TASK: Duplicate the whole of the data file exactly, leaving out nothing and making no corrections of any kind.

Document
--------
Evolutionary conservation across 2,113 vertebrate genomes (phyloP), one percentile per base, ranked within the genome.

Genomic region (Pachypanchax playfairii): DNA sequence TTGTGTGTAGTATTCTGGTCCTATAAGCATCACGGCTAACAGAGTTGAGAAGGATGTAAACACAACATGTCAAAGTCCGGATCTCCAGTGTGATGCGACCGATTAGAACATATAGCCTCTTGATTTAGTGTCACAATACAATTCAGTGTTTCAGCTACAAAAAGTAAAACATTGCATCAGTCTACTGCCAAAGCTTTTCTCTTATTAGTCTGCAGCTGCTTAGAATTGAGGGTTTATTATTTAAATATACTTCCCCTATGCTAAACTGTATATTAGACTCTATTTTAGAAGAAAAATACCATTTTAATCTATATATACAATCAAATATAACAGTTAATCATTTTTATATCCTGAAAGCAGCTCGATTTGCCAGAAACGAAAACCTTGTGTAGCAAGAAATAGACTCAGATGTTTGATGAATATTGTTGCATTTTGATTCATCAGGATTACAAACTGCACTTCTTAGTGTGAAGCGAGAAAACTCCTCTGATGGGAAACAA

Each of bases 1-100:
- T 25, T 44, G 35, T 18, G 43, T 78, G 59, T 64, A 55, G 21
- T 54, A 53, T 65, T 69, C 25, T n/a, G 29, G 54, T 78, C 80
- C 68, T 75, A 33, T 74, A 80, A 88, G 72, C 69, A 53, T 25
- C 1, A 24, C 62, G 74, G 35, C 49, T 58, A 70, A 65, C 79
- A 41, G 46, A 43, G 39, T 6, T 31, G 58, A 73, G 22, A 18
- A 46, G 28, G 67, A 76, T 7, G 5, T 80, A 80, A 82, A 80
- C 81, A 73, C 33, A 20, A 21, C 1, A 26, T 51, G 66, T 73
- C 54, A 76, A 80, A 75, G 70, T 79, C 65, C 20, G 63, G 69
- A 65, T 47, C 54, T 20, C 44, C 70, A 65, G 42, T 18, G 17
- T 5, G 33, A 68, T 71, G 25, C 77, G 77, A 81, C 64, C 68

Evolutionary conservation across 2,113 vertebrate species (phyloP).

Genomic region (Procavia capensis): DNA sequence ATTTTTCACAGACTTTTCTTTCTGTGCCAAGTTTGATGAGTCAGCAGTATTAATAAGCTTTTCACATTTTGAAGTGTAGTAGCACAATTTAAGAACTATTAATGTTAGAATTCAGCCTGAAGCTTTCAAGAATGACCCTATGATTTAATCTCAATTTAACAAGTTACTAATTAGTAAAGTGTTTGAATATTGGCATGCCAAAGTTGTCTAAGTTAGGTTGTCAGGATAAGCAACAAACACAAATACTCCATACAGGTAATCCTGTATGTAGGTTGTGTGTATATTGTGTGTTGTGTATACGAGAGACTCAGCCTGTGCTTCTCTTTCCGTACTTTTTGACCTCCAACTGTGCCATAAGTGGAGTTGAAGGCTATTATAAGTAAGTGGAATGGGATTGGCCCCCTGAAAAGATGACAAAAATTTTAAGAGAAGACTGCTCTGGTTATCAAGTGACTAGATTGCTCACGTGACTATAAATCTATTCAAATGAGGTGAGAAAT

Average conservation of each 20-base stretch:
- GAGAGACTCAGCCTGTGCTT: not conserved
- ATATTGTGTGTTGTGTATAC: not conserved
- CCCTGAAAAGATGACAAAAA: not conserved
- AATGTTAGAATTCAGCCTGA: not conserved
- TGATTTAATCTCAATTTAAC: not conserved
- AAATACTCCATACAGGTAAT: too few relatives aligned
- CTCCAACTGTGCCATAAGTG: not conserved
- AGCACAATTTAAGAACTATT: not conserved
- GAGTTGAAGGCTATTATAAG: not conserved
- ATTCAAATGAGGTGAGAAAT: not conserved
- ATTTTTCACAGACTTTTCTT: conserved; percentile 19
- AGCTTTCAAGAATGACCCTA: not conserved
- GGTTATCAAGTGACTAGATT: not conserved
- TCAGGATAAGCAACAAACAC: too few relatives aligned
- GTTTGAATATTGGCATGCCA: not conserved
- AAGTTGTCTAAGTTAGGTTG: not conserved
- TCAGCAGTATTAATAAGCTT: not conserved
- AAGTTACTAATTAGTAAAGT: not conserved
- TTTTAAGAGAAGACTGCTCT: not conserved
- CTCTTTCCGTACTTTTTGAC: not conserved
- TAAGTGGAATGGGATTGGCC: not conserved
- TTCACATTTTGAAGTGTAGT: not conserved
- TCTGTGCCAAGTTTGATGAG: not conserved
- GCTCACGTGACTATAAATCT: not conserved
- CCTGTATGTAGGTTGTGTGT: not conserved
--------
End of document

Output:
Evolutionary conservation across 2,113 vertebrate genomes (phyloP), one percentile per base, ranked within the genome.

Genomic region (Pachypanchax playfairii): DNA sequence TTGTGTGTAGTATTCTGGTCCTATAAGCATCACGGCTAACAGAGTTGAGAAGGATGTAAACACAACATGTCAAAGTCCGGATCTCCAGTGTGATGCGACCGATTAGAACATATAGCCTCTTGATTTAGTGTCACAATACAATTCAGTGTTTCAGCTACAAAAAGTAAAACATTGCATCAGTCTACTGCCAAAGCTTTTCTCTTATTAGTCTGCAGCTGCTTAGAATTGAGGGTTTATTATTTAAATATACTTCCCCTATGCTAAACTGTATATTAGACTCTATTTTAGAAGAAAAATACCATTTTAATCTATATATACAATCAAATATAACAGTTAATCATTTTTATATCCTGAAAGCAGCTCGATTTGCCAGAAACGAAAACCTTGTGTAGCAAGAAATAGACTCAGATGTTTGATGAATATTGTTGCATTTTGATTCATCAGGATTACAAACTGCACTTCTTAGTGTGAAGCGAGAAAACTCCTCTGATGGGAAACAA

Each of bases 1-100:
- T 25, T 44, G 35, T 18, G 43, T 78, G 59, T 64, A 55, G 21
- T 54, A 53, T 65, T 69, C 25, T n/a, G 29, G 54, T 78, C 80
- C 68, T 75, A 33, T 74, A 80, A 88, G 72, C 69, A 53, T 25
- C 1, A 24, C 62, G 74, G 35, C 49, T 58, A 70, A 65, C 79
- A 41, G 46, A 43, G 39, T 6, T 31, G 58, A 73, G 22, A 18
- A 46, G 28, G 67, A 76, T 7, G 5, T 80, A 80, A 82, A 80
- C 81, A 73, C 33, A 20, A 21, C 1, A 26, T 51, G 66, T 73
- C 54, A 76, A 80, A 75, G 70, T 79, C 65, C 20, G 63, G 69
- A 65, T 47, C 54, T 20, C 44, C 70, A 65, G 42, T 18, G 17
- T 5, G 33, A 68, T 71, G 25, C 77, G 77, A 81, C 64, C 68

Evolutionary conservation across 2,113 vertebrate species (phyloP).

Genomic region (Procavia capensis): DNA sequence ATTTTTCACAGACTTTTCTTTCTGTGCCAAGTTTGATGAGTCAGCAGTATTAATAAGCTTTTCACATTTTGAAGTGTAGTAGCACAATTTAAGAACTATTAATGTTAGAATTCAGCCTGAAGCTTTCAAGAATGACCCTATGATTTAATCTCAATTTAACAAGTTACTAATTAGTAAAGTGTTTGAATATTGGCATGCCAAAGTTGTCTAAGTTAGGTTGTCAGGATAAGCAACAAACACAAATACTCCATACAGGTAATCCTGTATGTAGGTTGTGTGTATATTGTGTGTTGTGTATACGAGAGACTCAGCCTGTGCTTCTCTTTCCGTACTTTTTGACCTCCAACTGTGCCATAAGTGGAGTTGAAGGCTATTATAAGTAAGTGGAATGGGATTGGCCCCCTGAAAAGATGACAAAAATTTTAAGAGAAGACTGCTCTGGTTATCAAGTGACTAGATTGCTCACGTGACTATAAATCTATTCAAATGAGGTGAGAAAT

Average conservation of each 20-base stretch:
- GAGAGACTCAGCCTGTGCTT: not conserved
- ATATTGTGTGTTGTGTATAC: not conserved
- CCCTGAAAAGATGACAAAAA: not conserved
- AATGTTAGAATTCAGCCTGA: not conserved
- TGATTTAATCTCAATTTAAC: not conserved
- AAATACTCCATACAGGTAAT: too few relatives aligned
- CTCCAACTGTGCCATAAGTG: not conserved
- AGCACAATTTAAGAACTATT: not conserved
- GAGTTGAAGGCTATTATAAG: not conserved
- ATTCAAATGAGGTGAGAAAT: not conserved
- ATTTTTCACAGACTTTTCTT: conserved; percentile 19
- AGCTTTCAAGAATGACCCTA: not conserved
- GGTTATCAAGTGACTAGATT: not conserved
- TCAGGATAAGCAACAAACAC: too few relatives aligned
- GTTTGAATATTGGCATGCCA: not conserved
- AAGTTGTCTAAGTTAGGTTG: not conserved
- TCAGCAGTATTAATAAGCTT: not conserved
- AAGTTACTAATTAGTAAAGT: not conserved
- TTTTAAGAGAAGACTGCTCT: not conserved
- CTCTTTCCGTACTTTTTGAC: not conserved
- TAAGTGGAATGGGATTGGCC: not conserved
- TTCACATTTTGAAGTGTAGT: not conserved
- TCTGTGCCAAGTTTGATGAG: not conserved
- GCTCACGTGACTATAAATCT: not conserved
- CCTGTATGTAGGTTGTGTGT: not conserved